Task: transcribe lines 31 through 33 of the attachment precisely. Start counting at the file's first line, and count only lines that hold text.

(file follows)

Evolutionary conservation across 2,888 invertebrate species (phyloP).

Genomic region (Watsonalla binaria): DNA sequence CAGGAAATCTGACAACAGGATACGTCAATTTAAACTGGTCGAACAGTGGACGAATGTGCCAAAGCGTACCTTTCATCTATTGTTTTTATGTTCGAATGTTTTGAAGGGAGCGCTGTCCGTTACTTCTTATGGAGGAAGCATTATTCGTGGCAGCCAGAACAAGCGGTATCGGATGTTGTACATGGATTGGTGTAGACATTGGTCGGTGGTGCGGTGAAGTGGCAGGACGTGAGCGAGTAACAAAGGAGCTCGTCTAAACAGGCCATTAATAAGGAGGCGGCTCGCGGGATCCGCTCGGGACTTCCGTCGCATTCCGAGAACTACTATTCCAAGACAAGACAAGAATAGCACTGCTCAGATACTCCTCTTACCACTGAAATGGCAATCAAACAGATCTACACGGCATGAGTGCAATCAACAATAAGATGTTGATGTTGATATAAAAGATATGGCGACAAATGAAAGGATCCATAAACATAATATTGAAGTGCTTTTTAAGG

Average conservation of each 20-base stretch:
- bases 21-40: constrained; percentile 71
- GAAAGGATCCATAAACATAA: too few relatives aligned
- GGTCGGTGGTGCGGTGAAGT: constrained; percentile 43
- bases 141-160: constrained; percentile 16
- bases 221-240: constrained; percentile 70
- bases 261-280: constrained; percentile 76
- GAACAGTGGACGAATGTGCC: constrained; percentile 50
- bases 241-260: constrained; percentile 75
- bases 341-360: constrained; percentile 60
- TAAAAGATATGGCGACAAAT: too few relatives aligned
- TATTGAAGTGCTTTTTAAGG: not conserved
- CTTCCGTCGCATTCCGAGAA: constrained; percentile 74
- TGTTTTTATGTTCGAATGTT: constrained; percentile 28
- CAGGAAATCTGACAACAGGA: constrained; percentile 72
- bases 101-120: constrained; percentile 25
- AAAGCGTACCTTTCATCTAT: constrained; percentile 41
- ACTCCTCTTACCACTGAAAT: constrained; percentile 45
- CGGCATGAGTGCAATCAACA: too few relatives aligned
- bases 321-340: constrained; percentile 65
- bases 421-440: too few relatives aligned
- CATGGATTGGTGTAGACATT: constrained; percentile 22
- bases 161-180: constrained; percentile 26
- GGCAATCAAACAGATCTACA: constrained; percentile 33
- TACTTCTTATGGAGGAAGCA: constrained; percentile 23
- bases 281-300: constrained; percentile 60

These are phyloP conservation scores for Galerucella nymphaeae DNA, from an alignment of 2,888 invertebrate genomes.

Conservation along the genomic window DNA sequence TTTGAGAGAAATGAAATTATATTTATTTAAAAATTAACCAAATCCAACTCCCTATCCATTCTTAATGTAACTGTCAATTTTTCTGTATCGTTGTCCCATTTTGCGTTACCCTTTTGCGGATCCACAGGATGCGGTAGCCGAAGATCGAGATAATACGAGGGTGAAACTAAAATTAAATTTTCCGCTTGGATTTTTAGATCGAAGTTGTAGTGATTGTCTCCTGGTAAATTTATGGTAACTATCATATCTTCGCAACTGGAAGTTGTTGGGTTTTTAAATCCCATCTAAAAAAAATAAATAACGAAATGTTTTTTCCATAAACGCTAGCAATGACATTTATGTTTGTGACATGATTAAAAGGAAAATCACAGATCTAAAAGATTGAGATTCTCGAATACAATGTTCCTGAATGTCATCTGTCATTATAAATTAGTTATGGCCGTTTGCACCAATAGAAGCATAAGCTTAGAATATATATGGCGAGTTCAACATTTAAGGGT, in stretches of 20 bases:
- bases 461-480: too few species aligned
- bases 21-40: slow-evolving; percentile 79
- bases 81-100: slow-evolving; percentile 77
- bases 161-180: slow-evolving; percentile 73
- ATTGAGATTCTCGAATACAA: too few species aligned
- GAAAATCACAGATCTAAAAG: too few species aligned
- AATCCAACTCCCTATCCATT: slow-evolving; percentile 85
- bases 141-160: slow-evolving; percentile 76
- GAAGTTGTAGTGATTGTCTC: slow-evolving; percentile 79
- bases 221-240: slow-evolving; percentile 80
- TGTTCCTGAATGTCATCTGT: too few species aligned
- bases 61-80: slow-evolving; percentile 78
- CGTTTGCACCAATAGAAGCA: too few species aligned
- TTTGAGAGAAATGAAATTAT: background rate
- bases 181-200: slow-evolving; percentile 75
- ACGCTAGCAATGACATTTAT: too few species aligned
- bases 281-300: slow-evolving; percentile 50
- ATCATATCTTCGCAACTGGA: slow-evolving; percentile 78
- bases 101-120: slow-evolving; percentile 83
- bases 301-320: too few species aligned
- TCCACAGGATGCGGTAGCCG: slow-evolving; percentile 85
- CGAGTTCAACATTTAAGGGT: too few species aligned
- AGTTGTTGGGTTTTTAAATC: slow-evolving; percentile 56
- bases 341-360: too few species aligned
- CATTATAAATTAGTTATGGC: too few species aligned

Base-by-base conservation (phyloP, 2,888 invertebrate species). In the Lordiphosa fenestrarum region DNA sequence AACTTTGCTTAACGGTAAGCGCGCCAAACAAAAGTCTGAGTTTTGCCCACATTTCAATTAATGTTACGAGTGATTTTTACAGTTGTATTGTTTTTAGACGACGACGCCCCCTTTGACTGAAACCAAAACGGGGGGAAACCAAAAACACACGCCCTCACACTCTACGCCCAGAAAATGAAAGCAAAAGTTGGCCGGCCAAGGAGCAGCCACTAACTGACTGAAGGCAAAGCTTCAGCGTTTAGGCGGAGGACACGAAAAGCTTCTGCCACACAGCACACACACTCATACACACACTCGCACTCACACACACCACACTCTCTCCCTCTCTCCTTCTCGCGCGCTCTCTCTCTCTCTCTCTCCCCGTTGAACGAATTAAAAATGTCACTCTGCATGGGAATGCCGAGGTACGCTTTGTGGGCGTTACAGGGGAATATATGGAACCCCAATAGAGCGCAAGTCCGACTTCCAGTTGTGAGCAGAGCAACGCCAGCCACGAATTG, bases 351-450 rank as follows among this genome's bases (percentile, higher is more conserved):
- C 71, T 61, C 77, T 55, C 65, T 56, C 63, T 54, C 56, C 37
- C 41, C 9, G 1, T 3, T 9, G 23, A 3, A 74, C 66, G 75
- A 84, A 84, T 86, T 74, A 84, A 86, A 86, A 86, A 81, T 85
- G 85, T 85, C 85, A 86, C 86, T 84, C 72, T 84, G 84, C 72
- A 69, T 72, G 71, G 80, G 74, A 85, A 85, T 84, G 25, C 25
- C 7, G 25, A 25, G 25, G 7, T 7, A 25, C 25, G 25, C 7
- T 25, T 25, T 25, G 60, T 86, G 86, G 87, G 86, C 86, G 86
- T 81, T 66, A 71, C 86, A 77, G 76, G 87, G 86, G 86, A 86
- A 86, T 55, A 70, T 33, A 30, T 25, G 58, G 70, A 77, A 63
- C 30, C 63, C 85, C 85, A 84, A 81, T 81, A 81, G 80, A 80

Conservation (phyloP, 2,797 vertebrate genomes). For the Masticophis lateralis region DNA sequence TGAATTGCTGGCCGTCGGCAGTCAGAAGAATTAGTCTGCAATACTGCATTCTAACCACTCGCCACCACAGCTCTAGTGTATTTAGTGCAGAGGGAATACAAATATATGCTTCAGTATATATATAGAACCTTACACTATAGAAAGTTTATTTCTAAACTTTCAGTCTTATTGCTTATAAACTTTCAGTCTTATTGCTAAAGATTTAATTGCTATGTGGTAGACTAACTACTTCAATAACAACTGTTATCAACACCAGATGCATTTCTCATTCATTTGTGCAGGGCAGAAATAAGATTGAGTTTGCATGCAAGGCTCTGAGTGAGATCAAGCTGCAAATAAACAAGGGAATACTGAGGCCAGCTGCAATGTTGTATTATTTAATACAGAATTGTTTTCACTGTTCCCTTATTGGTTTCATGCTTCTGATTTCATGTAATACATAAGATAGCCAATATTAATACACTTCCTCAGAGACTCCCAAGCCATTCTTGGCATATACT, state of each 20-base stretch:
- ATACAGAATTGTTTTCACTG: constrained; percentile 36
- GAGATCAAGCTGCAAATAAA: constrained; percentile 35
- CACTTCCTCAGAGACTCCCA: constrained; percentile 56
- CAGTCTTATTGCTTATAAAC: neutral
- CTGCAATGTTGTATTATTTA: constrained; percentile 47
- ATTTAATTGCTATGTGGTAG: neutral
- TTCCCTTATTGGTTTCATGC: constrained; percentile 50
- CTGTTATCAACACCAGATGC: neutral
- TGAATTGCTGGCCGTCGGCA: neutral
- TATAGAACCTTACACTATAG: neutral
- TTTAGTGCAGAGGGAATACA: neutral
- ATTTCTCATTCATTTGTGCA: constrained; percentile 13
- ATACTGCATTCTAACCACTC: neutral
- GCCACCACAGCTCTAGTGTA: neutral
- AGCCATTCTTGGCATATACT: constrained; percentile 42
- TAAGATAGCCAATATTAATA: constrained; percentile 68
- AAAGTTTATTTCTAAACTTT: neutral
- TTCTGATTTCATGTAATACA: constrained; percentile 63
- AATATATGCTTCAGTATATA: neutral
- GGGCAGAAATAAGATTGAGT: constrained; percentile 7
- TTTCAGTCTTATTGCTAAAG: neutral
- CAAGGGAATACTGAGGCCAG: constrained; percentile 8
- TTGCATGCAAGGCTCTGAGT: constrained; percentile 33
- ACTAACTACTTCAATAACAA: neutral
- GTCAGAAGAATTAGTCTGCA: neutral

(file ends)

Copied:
- bases 461-480: too few species aligned
- bases 21-40: slow-evolving; percentile 79
- bases 81-100: slow-evolving; percentile 77